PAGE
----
By the way, I read in a magazine the other day that women head most of the big publishing houses in India today. So, hello, women should not complain that they are under-represented. But which women are represented? The ones that have a life of a melting ice-cream, mind you. And not the ones who leave a sour taste in the mouth. But the latter make you realise what reality is, and they will stand the test of time.

I should not have brought this up, but, again, I could not resist this; pardon me. Just realised that Ms Madhavan is the daughter of N S Madhavan, one of the most phenomenal fiction writers who changed the course of Malayalam literature, and someone I admire till today.

Grow up, chicks, mature up, before mamas have to hatch their eggs again. Life is not short.


My experiments with distributors’ truth continue. The other day, one mercifully told me: “Instead of publishing all these books, why can’t you supply us with notebooks?” Notebooks? “Yes, with an attractive cover; and, yes, you can add one quotable quote in every page, since you wanted to be literary…”

I salute that soul.

-- The Asian Age / Deccan Chronicle


Anonymous said...

You can be pretty hard-hitting. Nevertheless thank you for separating wheat from chaff and suggesting some good reads.

priti aisola

d SINNER!!! said...

a good read...

I agree and I disagree...

Thanx for mentioning those books!

Anonymous said...

Your postscripts rock. Lucky you, getting to experience it all.
abha iyengar

Anonymous said...

Hi Sunil,
Saw your article in the Asian Age reviewing the chick lit genre. Couldn't agree with you more on the 'You are Here' book. Has Penguin lost it? I would've expected such an aberration from a lesser publishing house, but I guess we're all getting sucked into mediocre writing thanks to the paycheck.
-- Anjali Raghbeer (

Anonymous said...

Hi. After a while. I've been reading your column in AA on Sundays. A bit late because out here in the sticks AA is not a popular and easily available paper. Anyway the last column of yours dated 31 Aug interested me. It was a bit incoherent in the beginning especially when you were describing You Are Here. Were you by any chance mimicking the author's style? If so, well done. I haven't read it and now for sure I won't. I saw the book in the bookshops here (surprising in this village) but there's just too much trashy chicklit around. And why should women get special treatment in the lit world. Writing doesn't require physical strength, nor does publishing and editing though you never know for those last two. All the best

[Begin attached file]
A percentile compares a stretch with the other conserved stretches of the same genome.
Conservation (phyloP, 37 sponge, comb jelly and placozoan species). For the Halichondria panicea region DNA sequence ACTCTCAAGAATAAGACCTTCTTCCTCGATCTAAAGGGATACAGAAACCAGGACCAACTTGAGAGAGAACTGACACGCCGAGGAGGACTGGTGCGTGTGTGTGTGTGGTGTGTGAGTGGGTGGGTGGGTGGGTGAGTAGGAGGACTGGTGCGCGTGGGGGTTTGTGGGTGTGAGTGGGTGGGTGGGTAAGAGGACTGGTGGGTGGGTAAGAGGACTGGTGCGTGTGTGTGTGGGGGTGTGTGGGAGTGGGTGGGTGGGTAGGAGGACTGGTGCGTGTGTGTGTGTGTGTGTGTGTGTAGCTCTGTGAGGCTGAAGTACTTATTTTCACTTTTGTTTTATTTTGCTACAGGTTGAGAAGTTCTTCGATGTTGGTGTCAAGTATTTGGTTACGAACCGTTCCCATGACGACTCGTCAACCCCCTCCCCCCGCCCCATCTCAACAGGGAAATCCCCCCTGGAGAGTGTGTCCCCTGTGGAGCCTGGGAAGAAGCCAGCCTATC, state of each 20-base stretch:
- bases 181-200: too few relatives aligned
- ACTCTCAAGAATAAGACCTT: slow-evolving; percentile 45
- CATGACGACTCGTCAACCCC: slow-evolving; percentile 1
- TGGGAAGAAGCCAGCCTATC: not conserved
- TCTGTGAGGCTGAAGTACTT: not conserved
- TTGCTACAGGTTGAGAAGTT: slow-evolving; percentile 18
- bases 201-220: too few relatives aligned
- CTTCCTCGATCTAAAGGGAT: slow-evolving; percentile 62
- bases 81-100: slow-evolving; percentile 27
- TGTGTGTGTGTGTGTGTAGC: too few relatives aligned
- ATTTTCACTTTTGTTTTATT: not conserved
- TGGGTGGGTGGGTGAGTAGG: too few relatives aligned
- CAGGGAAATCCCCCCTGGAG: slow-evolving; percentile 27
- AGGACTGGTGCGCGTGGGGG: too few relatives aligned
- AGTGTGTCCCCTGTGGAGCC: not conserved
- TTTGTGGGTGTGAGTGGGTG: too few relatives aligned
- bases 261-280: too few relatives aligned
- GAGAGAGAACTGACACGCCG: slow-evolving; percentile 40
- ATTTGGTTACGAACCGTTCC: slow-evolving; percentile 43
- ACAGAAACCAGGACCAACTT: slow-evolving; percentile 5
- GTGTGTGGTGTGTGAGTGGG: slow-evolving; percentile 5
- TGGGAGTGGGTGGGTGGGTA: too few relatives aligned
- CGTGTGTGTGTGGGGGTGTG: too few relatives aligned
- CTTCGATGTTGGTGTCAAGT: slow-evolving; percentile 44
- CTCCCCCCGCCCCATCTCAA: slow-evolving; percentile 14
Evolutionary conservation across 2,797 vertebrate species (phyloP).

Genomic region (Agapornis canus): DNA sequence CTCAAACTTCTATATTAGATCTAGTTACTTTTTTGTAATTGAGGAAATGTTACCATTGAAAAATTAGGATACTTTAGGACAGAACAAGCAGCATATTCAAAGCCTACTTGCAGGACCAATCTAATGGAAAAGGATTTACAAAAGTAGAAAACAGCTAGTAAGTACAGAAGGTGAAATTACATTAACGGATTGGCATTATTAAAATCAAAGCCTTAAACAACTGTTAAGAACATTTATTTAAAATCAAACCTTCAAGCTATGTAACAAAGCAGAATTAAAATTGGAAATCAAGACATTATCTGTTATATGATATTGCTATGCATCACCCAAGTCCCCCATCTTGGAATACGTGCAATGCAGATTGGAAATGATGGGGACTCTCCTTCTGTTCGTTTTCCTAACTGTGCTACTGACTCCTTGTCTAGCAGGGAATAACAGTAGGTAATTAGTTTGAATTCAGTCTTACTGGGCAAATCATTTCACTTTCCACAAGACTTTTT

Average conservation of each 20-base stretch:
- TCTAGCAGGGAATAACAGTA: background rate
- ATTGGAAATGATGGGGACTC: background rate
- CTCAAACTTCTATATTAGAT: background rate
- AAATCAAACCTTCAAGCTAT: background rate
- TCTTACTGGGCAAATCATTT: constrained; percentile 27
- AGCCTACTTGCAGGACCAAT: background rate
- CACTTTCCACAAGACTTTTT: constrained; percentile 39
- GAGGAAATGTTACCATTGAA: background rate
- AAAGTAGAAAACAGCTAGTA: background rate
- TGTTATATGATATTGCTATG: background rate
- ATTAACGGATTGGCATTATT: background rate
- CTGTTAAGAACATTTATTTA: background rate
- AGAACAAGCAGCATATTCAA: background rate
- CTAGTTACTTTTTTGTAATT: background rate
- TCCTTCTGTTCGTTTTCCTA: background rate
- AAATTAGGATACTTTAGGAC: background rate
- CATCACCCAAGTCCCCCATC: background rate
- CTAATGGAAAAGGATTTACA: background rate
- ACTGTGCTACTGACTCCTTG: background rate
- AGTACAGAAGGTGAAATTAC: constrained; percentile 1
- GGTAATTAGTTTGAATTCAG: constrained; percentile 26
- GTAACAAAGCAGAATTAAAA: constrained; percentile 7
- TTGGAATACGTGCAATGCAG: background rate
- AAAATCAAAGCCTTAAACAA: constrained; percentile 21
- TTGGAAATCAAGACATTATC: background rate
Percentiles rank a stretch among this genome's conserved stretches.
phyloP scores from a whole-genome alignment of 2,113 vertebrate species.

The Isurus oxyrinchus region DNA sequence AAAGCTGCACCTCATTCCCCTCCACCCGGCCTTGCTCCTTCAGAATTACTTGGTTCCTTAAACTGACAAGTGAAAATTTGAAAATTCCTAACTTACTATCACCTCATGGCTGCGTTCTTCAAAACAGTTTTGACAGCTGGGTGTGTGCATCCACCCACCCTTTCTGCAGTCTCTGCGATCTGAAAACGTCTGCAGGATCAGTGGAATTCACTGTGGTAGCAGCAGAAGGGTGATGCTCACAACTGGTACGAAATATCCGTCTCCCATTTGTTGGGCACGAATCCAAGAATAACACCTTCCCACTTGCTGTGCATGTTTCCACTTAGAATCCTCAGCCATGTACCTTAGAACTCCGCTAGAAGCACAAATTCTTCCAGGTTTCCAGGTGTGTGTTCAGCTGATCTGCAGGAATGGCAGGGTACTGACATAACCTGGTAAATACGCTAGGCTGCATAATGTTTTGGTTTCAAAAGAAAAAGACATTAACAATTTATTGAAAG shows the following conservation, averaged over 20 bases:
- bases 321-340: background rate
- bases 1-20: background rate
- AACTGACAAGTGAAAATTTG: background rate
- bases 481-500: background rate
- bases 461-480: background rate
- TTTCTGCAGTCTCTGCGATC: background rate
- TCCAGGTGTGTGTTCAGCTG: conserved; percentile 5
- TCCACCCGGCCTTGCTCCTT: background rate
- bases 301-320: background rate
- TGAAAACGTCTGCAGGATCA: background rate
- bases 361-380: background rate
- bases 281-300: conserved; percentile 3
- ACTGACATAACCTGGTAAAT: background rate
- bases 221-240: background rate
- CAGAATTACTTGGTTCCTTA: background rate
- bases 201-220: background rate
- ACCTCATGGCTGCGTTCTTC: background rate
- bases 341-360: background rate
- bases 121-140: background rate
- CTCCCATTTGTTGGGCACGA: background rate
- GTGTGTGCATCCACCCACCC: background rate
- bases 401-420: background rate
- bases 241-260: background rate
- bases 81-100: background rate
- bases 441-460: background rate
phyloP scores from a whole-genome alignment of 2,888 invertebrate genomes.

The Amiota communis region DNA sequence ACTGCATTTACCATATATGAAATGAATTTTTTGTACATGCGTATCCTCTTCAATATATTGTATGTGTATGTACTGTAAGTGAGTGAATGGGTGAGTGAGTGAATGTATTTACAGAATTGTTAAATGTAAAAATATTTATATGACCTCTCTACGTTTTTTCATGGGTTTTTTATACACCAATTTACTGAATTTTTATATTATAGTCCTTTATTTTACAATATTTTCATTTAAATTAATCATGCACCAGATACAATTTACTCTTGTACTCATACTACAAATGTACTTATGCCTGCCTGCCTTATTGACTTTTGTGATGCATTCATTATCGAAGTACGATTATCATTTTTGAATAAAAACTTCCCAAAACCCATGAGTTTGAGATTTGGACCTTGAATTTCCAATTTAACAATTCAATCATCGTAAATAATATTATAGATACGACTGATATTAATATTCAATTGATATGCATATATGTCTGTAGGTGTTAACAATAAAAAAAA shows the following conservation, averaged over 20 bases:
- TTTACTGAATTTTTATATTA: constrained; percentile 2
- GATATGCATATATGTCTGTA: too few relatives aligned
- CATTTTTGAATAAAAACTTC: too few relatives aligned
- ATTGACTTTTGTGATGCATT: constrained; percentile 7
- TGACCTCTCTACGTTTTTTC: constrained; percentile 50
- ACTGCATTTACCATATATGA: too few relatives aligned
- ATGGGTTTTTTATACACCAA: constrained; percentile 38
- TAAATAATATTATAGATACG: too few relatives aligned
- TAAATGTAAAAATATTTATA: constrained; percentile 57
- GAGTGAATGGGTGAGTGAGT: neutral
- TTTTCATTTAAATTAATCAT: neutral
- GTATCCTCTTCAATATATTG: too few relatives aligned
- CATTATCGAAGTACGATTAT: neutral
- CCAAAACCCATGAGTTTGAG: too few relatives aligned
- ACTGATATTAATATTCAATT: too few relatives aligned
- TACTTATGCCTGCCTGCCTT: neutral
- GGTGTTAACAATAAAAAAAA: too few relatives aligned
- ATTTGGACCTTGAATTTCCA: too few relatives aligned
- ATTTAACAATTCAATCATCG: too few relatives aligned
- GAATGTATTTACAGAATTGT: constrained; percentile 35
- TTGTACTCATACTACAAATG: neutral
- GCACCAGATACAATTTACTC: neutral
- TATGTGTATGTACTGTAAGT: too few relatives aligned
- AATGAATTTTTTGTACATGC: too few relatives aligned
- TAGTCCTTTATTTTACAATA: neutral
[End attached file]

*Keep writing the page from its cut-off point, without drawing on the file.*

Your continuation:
-- Nita Banerji (

Anonymous said...

I totally agree with what you have said in your column. Nowadays writing has become a fad like fashion and if you have written a book you become really talked about.And as you say it also works the other way where celebrities get published left right and centre just because of what they are. In a way this has become a big stumbling block for new writers who write for the love of writing. I am an advertising professional who after a fairly long stint as a copywriter have now taken to writing for children. I am also a teacher and have found that children simply adore the verse and stories that I write for them. But unfortunately whatever I have sent to a lot of publishers and I have deliberately veered away from mainline publishers and focused on niche publishers who I thought encourage new writers especially for children. But I have been deeply disappointed. Not just because My work has not been accepted but because there is such an apathy towards any new writer even if they are good. I was wondering if I could send across some of the verse that I have written to you that is if you do publish for children.
Hoping to hear from you at least
-- Lakshmi Shankar (